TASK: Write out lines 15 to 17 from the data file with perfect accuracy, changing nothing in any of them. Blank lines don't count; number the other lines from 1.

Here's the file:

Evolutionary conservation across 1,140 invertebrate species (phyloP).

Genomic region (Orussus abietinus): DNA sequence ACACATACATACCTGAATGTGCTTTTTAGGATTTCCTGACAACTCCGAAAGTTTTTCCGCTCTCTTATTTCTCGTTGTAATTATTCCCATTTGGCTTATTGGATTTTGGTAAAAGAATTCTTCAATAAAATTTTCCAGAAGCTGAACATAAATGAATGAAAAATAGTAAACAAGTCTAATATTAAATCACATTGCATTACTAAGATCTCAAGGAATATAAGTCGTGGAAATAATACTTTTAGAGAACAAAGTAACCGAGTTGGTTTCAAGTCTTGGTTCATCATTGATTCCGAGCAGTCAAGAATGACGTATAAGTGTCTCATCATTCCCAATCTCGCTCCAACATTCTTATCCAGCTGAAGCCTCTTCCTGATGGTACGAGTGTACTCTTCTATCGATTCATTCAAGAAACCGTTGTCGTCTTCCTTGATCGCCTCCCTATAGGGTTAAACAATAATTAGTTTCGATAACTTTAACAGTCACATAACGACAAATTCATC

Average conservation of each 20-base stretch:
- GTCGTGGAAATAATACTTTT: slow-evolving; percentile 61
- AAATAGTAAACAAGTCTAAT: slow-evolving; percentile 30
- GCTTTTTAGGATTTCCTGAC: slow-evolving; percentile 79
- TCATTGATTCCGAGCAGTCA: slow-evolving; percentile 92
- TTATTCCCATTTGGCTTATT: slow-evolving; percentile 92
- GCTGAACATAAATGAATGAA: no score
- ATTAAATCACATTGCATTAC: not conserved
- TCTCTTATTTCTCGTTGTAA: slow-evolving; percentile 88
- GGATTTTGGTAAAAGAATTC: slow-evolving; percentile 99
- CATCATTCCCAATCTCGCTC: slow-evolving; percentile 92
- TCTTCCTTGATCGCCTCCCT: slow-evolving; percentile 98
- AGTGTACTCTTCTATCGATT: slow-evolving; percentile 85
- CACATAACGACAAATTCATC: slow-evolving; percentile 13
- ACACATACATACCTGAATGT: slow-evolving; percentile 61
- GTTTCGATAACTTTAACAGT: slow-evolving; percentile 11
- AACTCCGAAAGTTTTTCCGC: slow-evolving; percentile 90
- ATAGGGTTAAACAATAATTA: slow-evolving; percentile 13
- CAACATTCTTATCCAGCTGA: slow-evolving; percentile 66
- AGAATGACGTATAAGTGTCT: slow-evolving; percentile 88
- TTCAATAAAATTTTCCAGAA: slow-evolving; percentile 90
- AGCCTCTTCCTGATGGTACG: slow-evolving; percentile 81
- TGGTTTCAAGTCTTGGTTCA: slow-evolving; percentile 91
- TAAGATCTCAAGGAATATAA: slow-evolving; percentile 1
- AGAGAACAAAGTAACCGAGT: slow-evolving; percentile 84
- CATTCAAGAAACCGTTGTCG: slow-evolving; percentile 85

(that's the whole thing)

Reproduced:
- AGTGTACTCTTCTATCGATT: slow-evolving; percentile 85
- CACATAACGACAAATTCATC: slow-evolving; percentile 13
- ACACATACATACCTGAATGT: slow-evolving; percentile 61